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Forensic Data Expert: Deleted E-mails Aren't Really Gone05:42

This article is more than 10 years old.

Deleting an e-mail doesn't always mean it's gone forever.

"They're not necessarily deleted," said data forensics expert and Medford Police Det. Lawrence James.

James explained the process to WBUR in light of the recent controversy at City Hall. The state gave Boston city officials 10 days to find hundreds of e-mails allegedly deleted by a top aide to Mayor Thomas Menino.

(Andrew Phelps/WBUR)
(Andrew Phelps/WBUR)

The head of the secretary of state's public records division, Alan N. Cote, wrote to Menino saying he believed e-mail correspondence had been "improperly deleted." Secretary of State William Galvin said the deletion of e-mails is a violation of state public records law, which requires municipal employees to save messages for two years.

State officials ordered the city hire an independent computer forensics expert to track down those messages. The possibilities of recovering the e-mails are high, but the process includes many hours of work.

James said computer operating systems mark files for deletion but do not immediately wipe them off the hard drive.

"What (operating systems) do is, they tend to remove the information that allows the operating system to find the data. And then it assigns it to an area of the hard drive that is waiting to be reused by the operating system," he said.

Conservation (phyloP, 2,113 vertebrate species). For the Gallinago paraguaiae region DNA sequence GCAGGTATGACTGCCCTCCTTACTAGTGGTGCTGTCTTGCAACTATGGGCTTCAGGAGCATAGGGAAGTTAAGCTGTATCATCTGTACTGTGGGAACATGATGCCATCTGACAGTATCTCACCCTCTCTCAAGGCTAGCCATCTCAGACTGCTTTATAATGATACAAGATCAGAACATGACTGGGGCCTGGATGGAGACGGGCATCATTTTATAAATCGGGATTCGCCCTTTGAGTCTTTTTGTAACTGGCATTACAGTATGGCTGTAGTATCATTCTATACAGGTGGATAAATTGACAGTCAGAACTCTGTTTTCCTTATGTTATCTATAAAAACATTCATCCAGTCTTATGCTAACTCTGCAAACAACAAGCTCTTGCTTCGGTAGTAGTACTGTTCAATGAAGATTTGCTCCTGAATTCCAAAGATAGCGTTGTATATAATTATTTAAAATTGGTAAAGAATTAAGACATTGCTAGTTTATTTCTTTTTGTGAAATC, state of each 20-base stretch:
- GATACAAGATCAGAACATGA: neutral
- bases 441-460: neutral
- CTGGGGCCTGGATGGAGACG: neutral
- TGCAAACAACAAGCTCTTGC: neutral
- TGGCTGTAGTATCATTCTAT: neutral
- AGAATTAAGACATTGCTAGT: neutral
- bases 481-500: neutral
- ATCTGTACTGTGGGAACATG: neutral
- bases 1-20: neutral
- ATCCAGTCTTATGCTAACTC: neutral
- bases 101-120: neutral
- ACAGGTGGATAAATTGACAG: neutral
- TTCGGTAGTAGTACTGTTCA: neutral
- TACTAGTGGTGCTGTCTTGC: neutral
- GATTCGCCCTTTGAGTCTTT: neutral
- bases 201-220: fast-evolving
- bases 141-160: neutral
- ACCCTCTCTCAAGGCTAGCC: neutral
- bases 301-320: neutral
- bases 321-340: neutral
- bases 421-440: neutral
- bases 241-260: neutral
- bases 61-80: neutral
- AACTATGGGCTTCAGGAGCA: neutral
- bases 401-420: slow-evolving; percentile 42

There is a chance the area of the hard drive where the e-mails were saved has been overwritten with new data. But if the information can be retrieved and reconstructed, James said, it would be acceptable as evidence in court — if that's where the case ends up.

The examination of a single hard drive can take from 20 to 80 hours, James said, based on the complexity of the exam. The city's expert will also be able to tell how the e-mails were deleted.

James explained how it might have happened.

"There are many possibilities ... The e-mail server was improperly configured, it was purposely misconfigured to allow the user to delete them, or that some of the archive utilities were not running properly at that point in time," James said.

City Councilors Sam Yoon and Michael Flaherty and South End contractor Kevin McCrea — the candidates to replace Menino in the upcoming mayoral race — say the e-mail deletions were calculated. Menino insists he has "corrected the situation."

Martha Coakley, the state's attorney general, said her office won't get involved because it's a political matter in the middle of an election.

WBUR intern Luciana Almeida compiled this report.

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This program aired on September 16, 2009.

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